By Dolores J. Nurss

Volume III: Responsibility

Chapter 62




          I dreamed vaguely about two men of the general description in Damien’s tale, warriors, at the point when the smaller man had one side of his thick glasses damaged.  I made up the rest.  This image recurs in my dreams, in fact, in various settings:  A slight-built man, teen or boy, with thick glasses, one side destroyed, usually a warrior, forlorn against great odds, with too much laid upon his shoulders for his age or circumstances.

          My elder brother was a slight-built boy and youth and man in thick glasses, much bullied for being a bookworm in elementary school, who fought back with skill and fury, generally winning.  Teachers noticed that all the different fights had him in common, and expelled him rather than the bullies.

          I looked up to him inordinately as a child.  My life revolved around him, and I believed every word he said on anything.  I think these dreams tried to warn me that he had a sizeable blind side, and not to believe everything he said.

          But they also served another function.  They gave me compassion for him when later he turned on me.  He’d had too much expectation laid upon him, much like me, and unlike me too much praise for anyone to live up to, too early in his life (except, of course, when faced with unreasonable demands, such as letting bullies assail him without defending himself.)  Adults either put him on a pedestal or knocked him down bruisingly, but never gave him a safe middle-ground to stand upon.  The combination, coupled with earlier trauma, drove him into narcissism and destroyed his life, but he was born innocent.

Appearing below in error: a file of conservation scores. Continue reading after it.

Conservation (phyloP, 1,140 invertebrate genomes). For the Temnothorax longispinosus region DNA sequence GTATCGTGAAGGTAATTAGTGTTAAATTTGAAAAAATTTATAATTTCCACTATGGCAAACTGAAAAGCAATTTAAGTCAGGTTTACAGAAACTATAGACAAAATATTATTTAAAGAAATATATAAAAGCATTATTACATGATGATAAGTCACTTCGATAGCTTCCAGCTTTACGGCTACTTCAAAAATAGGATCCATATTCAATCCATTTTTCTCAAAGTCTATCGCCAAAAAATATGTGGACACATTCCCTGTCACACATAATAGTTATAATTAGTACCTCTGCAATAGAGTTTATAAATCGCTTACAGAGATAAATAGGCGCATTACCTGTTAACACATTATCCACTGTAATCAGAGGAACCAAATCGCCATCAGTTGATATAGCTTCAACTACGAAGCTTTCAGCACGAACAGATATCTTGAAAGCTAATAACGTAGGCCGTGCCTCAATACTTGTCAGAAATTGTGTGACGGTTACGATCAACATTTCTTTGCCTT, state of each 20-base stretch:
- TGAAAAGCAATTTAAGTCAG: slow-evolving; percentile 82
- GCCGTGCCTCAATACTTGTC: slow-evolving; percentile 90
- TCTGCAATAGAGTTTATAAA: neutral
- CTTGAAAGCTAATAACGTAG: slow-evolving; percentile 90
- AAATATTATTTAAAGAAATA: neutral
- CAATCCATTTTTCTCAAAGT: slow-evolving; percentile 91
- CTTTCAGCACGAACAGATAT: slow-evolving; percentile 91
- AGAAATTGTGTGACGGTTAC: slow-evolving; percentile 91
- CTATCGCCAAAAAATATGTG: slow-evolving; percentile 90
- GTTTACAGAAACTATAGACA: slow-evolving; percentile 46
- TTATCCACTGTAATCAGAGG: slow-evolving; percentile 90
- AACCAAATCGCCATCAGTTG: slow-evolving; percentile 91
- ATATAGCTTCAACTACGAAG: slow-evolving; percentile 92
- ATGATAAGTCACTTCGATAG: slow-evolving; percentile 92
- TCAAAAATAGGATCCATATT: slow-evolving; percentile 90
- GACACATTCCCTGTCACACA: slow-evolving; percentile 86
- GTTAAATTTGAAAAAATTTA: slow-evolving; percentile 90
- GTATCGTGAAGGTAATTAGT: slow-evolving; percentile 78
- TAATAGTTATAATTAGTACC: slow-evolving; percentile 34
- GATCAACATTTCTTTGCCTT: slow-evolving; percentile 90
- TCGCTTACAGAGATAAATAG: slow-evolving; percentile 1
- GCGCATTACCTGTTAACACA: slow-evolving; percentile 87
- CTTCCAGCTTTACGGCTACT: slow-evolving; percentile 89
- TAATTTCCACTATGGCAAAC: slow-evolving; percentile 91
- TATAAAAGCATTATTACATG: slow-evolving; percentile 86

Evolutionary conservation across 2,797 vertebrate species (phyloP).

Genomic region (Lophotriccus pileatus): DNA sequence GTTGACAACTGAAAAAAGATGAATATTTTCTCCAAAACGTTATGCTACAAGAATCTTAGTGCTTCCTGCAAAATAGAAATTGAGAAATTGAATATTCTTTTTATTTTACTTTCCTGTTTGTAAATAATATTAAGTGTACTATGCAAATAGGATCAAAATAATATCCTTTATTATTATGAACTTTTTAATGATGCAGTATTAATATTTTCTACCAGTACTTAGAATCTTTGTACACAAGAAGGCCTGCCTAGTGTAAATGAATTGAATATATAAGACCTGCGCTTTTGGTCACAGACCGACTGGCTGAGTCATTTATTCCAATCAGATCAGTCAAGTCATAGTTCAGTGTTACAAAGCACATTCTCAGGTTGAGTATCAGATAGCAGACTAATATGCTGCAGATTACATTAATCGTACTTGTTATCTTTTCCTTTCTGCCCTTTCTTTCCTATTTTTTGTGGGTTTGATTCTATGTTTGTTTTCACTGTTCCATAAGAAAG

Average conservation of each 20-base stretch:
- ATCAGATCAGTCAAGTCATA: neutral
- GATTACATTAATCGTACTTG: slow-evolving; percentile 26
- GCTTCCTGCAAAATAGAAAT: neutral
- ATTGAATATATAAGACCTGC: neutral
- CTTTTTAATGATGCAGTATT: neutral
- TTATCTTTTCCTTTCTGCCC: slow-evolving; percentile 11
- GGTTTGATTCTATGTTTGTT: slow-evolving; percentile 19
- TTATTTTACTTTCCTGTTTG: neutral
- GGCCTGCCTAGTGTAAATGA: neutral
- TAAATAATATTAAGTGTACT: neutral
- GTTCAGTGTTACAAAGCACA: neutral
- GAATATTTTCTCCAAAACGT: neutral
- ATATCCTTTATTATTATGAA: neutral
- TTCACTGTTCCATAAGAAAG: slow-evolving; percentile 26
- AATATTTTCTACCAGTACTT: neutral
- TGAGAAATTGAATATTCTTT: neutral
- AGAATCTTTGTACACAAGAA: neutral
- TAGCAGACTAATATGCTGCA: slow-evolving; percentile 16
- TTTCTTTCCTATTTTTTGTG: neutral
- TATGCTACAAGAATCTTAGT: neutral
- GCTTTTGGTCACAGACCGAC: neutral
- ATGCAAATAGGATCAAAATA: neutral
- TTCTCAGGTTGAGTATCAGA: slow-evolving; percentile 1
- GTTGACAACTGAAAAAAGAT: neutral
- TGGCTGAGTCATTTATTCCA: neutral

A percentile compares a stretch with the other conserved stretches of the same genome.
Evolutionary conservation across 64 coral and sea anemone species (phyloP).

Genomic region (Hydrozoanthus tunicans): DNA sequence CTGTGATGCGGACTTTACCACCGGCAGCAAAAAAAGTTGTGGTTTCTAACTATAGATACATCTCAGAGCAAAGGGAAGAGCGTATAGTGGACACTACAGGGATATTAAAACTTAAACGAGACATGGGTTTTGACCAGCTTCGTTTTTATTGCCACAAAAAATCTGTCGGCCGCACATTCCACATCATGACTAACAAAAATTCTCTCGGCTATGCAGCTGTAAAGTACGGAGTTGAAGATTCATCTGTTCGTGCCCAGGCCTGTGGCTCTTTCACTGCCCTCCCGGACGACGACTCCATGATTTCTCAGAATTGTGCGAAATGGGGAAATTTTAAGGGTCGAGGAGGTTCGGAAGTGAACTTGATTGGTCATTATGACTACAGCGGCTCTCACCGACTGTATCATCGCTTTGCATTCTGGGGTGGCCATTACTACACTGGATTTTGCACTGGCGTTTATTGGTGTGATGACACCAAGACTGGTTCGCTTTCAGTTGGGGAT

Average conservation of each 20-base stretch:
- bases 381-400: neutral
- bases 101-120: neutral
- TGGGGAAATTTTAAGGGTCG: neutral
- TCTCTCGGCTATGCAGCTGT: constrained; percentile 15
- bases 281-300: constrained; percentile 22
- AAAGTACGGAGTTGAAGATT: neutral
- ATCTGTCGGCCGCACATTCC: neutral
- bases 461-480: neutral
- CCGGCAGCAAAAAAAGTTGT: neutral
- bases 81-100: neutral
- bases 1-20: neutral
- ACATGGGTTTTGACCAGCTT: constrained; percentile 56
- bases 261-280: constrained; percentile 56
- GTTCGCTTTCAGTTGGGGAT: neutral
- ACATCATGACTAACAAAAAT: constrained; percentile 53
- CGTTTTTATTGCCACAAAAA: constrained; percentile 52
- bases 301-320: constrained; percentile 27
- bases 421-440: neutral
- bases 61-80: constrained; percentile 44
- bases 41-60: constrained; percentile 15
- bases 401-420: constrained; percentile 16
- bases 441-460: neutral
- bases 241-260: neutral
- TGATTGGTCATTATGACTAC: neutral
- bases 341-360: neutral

As for the bit with Jake, Randy, and Don, I put into lesson-format, here and there, odd little bits of etiquette that I’d observed in dreams of Toulin.  One way to deal with the dreaded “expository lump.”  But it’s more than that.  Whenever more than one member of Fireheart Friendclan went on a mission together, we always studied together on the way.  Studying alone went swifter and more efficiently, and we did that, too, but we clung to the intimacy of sharing study as a way to reassert our bond, and to enjoy the peace of it before the pressures of the mission itself.  I dream often of the studying, though I rarely can remember what we studied when I wake, so I draw on other dreams to fill in the gaps.  Including details like the fact that the notoriously stuffy Toulinians pick their teeth at meals.  Things that don’t actually move the action of a story, yet keep present in the mind that these nations are not our nations on Earth, things that add up on a subtle level that I couldn’t explain to an editor, but which matters in creating the character of a culture.

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